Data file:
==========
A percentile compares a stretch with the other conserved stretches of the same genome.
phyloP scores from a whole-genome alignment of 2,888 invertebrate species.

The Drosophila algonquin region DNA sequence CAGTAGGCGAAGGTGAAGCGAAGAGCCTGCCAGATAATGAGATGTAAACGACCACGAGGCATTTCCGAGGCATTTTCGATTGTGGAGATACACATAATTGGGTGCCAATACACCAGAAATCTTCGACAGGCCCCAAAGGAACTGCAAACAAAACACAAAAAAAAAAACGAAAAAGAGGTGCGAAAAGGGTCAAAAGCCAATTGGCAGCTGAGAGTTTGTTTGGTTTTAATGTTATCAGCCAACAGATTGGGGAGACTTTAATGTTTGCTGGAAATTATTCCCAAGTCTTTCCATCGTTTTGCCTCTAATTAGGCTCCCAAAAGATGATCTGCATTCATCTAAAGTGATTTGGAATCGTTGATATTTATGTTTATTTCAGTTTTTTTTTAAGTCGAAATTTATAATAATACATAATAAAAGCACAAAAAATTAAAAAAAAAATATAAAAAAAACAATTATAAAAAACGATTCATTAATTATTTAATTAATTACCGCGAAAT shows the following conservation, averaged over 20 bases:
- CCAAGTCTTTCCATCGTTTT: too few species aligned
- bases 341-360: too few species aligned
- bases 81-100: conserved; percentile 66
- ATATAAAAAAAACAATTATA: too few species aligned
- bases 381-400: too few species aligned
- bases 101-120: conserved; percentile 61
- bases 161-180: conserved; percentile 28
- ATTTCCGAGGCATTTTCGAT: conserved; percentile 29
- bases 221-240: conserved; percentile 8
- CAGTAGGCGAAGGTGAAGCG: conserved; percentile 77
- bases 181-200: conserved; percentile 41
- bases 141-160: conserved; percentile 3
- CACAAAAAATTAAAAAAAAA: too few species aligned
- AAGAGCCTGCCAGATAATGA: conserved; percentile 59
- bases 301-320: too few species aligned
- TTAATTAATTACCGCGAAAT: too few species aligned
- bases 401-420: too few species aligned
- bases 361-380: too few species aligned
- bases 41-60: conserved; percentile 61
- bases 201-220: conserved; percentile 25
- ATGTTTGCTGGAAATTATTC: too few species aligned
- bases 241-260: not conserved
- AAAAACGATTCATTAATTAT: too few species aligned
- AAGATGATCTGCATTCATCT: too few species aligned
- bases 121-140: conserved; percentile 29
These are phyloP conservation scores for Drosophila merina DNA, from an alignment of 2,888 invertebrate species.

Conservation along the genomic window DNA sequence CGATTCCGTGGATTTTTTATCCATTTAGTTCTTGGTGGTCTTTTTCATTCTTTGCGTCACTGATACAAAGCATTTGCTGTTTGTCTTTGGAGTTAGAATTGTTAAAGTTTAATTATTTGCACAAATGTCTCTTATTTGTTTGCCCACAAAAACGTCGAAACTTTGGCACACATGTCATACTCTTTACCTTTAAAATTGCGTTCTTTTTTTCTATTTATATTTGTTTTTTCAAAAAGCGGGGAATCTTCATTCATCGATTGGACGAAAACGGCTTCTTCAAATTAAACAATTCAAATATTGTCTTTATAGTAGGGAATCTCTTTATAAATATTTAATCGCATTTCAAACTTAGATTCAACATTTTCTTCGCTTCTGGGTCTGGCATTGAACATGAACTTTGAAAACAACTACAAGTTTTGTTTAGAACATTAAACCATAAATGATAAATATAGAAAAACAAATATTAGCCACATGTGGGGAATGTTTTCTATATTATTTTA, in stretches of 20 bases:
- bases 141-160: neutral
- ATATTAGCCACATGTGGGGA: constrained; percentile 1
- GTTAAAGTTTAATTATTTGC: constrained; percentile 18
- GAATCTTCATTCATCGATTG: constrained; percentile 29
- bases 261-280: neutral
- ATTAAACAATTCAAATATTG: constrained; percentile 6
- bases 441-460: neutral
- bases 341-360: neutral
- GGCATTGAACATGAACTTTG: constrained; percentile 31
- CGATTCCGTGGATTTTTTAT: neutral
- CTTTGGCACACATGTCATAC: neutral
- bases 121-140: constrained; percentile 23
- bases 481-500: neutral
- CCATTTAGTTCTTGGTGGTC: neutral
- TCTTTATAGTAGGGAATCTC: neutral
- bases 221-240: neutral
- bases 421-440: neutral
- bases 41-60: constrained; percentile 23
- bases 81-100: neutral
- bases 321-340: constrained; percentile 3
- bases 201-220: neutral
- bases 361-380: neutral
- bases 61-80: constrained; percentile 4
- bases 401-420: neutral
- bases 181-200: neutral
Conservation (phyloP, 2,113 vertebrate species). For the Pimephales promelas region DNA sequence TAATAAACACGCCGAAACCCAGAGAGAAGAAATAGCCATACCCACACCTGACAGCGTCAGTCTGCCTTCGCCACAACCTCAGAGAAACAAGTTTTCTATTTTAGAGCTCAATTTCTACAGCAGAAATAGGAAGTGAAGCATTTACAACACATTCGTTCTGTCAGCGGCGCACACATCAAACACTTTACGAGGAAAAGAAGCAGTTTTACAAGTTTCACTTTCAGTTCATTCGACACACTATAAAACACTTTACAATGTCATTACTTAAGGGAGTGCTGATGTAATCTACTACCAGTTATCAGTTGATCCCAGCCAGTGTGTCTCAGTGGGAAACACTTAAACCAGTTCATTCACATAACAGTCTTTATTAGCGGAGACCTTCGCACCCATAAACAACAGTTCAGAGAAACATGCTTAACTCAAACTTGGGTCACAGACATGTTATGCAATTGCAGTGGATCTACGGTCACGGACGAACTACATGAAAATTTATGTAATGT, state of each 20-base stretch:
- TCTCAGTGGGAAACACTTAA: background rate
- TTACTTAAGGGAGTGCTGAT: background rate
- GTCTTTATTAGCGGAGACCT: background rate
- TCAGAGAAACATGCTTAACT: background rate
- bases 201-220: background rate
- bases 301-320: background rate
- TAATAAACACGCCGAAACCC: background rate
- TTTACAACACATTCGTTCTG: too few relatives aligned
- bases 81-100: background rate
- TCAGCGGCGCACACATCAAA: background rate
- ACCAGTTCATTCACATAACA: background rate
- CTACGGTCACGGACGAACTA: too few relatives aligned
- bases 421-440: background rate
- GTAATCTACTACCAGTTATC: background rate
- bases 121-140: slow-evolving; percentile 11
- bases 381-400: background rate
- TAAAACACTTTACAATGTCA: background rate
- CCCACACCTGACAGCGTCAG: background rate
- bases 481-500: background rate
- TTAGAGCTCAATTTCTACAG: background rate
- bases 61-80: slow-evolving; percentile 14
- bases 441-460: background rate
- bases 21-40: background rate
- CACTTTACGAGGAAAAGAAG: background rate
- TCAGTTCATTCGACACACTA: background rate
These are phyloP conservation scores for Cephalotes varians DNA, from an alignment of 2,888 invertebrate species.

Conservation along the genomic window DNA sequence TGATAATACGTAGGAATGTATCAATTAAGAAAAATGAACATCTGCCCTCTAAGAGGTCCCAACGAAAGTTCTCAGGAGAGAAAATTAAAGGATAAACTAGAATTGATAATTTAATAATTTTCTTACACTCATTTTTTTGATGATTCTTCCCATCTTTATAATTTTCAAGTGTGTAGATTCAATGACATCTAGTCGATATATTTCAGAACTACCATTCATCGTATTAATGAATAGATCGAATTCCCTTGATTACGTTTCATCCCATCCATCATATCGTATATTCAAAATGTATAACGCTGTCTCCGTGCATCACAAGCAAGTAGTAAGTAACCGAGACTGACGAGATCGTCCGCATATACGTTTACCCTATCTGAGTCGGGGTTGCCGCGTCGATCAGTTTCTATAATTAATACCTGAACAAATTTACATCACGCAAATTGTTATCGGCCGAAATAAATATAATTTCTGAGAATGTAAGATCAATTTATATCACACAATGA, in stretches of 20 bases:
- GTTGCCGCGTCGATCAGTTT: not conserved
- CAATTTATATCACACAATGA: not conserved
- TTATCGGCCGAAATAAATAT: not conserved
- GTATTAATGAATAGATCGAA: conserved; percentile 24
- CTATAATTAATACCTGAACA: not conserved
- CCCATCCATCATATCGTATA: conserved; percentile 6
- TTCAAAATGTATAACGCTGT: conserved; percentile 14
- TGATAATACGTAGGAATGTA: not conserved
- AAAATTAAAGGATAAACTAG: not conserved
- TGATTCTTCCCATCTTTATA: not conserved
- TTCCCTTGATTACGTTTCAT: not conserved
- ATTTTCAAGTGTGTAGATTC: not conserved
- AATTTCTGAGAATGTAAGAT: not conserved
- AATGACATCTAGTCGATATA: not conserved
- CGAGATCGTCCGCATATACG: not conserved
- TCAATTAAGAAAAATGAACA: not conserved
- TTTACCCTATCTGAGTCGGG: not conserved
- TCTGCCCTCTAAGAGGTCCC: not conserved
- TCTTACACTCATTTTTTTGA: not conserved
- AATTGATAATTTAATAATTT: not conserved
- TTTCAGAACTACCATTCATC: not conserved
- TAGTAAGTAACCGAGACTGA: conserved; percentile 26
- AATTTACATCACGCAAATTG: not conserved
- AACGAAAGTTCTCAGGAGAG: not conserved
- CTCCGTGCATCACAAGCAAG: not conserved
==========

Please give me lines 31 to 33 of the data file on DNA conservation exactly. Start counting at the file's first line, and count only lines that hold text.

- bases 141-160: neutral
- ATATTAGCCACATGTGGGGA: constrained; percentile 1
- GTTAAAGTTTAATTATTTGC: constrained; percentile 18